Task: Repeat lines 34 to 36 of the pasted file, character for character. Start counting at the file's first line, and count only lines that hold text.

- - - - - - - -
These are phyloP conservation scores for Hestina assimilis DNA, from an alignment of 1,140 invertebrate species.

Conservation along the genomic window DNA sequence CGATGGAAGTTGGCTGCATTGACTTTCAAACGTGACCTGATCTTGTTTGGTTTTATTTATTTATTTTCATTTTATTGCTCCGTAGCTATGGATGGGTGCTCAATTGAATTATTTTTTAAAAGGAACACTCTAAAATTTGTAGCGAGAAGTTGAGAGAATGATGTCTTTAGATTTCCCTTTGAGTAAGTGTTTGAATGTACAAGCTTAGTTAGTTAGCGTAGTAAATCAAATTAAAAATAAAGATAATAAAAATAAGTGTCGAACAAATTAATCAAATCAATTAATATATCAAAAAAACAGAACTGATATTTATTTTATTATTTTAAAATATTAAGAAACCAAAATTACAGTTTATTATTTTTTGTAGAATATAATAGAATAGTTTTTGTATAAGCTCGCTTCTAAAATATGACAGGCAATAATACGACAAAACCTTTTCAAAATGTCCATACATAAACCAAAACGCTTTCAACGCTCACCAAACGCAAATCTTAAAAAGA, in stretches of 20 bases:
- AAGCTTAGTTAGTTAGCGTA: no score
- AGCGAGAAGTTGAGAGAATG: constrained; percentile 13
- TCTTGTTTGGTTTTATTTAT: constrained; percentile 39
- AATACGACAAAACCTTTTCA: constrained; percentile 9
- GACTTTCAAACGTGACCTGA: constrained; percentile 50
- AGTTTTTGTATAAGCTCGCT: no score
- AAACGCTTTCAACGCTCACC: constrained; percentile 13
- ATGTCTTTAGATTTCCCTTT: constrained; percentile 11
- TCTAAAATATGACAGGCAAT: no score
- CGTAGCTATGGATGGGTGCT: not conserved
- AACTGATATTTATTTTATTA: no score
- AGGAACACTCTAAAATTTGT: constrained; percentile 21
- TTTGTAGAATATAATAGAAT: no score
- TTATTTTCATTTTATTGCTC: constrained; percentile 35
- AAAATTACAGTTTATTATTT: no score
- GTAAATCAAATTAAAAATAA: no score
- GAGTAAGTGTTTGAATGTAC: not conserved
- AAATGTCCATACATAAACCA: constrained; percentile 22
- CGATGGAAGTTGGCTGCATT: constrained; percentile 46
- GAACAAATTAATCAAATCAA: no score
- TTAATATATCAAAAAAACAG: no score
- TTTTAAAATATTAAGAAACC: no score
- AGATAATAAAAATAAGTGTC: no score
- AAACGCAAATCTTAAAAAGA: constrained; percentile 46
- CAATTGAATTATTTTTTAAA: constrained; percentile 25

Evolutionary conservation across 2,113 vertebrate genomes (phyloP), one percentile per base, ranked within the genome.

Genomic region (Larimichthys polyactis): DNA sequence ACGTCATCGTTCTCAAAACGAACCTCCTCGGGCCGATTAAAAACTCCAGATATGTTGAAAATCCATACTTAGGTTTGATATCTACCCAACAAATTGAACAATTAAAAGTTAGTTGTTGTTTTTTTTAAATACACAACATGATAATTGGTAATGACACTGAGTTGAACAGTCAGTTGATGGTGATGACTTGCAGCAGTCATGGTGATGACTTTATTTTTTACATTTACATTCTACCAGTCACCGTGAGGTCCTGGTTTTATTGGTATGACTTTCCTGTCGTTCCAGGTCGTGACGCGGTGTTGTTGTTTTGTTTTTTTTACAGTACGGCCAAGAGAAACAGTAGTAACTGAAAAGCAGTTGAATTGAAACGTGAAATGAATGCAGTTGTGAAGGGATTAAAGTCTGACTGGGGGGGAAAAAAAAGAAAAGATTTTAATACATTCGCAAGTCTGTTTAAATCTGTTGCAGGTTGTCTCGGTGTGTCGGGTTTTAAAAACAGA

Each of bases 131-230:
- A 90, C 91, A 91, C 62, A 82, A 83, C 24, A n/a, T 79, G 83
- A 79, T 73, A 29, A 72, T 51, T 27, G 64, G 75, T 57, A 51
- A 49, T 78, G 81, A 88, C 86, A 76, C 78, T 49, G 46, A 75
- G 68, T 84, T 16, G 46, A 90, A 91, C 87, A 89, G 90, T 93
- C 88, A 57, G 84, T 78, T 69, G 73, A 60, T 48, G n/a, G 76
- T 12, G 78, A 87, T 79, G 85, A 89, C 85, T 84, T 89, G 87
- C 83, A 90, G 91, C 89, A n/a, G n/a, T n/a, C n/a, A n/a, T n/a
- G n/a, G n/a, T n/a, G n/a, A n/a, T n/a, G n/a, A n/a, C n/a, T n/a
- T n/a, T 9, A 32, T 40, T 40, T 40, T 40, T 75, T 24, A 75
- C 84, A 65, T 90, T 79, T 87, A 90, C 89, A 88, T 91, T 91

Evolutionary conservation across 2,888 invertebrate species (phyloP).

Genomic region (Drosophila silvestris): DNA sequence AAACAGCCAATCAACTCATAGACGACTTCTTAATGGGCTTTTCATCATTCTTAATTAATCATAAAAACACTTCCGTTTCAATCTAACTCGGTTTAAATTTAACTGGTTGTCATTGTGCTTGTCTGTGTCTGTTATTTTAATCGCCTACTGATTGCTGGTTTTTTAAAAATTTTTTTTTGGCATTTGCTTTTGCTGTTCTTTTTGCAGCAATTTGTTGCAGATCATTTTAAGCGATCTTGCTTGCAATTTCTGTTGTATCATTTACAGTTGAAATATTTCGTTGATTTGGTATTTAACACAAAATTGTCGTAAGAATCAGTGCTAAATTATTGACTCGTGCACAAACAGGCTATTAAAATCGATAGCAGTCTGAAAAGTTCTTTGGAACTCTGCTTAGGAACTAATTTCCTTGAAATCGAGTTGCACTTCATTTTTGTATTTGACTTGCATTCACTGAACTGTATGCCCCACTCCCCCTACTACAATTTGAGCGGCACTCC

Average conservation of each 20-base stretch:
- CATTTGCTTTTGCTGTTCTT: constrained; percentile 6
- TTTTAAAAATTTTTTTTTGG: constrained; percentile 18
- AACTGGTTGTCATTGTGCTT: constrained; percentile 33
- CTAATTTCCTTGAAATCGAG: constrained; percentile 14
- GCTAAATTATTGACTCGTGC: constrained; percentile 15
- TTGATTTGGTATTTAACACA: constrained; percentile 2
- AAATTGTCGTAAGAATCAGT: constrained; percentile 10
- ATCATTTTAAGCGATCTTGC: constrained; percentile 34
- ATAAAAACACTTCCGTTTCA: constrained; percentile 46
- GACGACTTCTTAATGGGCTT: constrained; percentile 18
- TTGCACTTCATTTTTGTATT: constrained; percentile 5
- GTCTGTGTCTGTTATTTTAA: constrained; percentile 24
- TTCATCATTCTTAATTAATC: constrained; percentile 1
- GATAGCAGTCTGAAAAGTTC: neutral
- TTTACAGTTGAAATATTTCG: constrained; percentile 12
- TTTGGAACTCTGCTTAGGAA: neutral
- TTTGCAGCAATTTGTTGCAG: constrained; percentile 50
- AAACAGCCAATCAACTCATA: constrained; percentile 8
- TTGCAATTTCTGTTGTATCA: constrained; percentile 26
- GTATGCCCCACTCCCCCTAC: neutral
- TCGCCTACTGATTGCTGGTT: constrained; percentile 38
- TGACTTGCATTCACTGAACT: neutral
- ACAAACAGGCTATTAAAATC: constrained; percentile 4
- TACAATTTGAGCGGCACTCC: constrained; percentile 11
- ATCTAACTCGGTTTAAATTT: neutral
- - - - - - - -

- G 68, T 84, T 16, G 46, A 90, A 91, C 87, A 89, G 90, T 93
- C 88, A 57, G 84, T 78, T 69, G 73, A 60, T 48, G n/a, G 76
- T 12, G 78, A 87, T 79, G 85, A 89, C 85, T 84, T 89, G 87